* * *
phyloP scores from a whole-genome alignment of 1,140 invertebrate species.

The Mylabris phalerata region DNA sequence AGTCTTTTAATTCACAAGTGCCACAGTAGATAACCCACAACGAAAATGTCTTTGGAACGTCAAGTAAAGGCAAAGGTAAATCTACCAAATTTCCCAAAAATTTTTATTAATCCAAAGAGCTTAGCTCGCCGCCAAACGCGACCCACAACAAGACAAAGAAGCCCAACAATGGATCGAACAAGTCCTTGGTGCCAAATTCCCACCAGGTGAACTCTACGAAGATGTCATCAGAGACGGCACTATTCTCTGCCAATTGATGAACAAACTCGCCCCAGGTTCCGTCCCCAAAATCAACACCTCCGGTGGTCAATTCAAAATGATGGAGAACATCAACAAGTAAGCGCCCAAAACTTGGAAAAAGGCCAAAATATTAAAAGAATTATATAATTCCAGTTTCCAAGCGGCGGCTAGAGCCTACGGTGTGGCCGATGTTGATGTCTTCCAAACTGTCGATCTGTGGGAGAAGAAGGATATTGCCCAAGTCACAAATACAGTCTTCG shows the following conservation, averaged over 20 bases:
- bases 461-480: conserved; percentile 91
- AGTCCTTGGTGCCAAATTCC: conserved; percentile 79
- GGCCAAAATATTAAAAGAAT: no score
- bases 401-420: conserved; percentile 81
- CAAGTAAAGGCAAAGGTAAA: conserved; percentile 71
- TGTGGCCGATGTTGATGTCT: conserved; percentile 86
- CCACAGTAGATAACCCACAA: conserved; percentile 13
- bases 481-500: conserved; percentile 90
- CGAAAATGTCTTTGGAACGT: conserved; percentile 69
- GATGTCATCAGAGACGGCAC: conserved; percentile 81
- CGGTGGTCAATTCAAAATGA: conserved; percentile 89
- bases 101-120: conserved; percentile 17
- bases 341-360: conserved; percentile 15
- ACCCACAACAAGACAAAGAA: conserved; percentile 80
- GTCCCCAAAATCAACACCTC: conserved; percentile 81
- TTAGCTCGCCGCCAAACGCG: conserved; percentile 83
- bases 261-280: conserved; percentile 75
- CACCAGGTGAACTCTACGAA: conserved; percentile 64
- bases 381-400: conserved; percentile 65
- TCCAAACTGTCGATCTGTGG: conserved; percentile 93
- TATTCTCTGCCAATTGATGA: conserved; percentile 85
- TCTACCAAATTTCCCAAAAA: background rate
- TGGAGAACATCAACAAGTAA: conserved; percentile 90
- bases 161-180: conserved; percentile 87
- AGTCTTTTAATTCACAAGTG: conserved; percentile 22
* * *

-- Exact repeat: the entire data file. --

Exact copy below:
phyloP scores from a whole-genome alignment of 1,140 invertebrate species.

The Mylabris phalerata region DNA sequence AGTCTTTTAATTCACAAGTGCCACAGTAGATAACCCACAACGAAAATGTCTTTGGAACGTCAAGTAAAGGCAAAGGTAAATCTACCAAATTTCCCAAAAATTTTTATTAATCCAAAGAGCTTAGCTCGCCGCCAAACGCGACCCACAACAAGACAAAGAAGCCCAACAATGGATCGAACAAGTCCTTGGTGCCAAATTCCCACCAGGTGAACTCTACGAAGATGTCATCAGAGACGGCACTATTCTCTGCCAATTGATGAACAAACTCGCCCCAGGTTCCGTCCCCAAAATCAACACCTCCGGTGGTCAATTCAAAATGATGGAGAACATCAACAAGTAAGCGCCCAAAACTTGGAAAAAGGCCAAAATATTAAAAGAATTATATAATTCCAGTTTCCAAGCGGCGGCTAGAGCCTACGGTGTGGCCGATGTTGATGTCTTCCAAACTGTCGATCTGTGGGAGAAGAAGGATATTGCCCAAGTCACAAATACAGTCTTCG shows the following conservation, averaged over 20 bases:
- bases 461-480: conserved; percentile 91
- AGTCCTTGGTGCCAAATTCC: conserved; percentile 79
- GGCCAAAATATTAAAAGAAT: no score
- bases 401-420: conserved; percentile 81
- CAAGTAAAGGCAAAGGTAAA: conserved; percentile 71
- TGTGGCCGATGTTGATGTCT: conserved; percentile 86
- CCACAGTAGATAACCCACAA: conserved; percentile 13
- bases 481-500: conserved; percentile 90
- CGAAAATGTCTTTGGAACGT: conserved; percentile 69
- GATGTCATCAGAGACGGCAC: conserved; percentile 81
- CGGTGGTCAATTCAAAATGA: conserved; percentile 89
- bases 101-120: conserved; percentile 17
- bases 341-360: conserved; percentile 15
- ACCCACAACAAGACAAAGAA: conserved; percentile 80
- GTCCCCAAAATCAACACCTC: conserved; percentile 81
- TTAGCTCGCCGCCAAACGCG: conserved; percentile 83
- bases 261-280: conserved; percentile 75
- CACCAGGTGAACTCTACGAA: conserved; percentile 64
- bases 381-400: conserved; percentile 65
- TCCAAACTGTCGATCTGTGG: conserved; percentile 93
- TATTCTCTGCCAATTGATGA: conserved; percentile 85
- TCTACCAAATTTCCCAAAAA: background rate
- TGGAGAACATCAACAAGTAA: conserved; percentile 90
- bases 161-180: conserved; percentile 87
- AGTCTTTTAATTCACAAGTG: conserved; percentile 22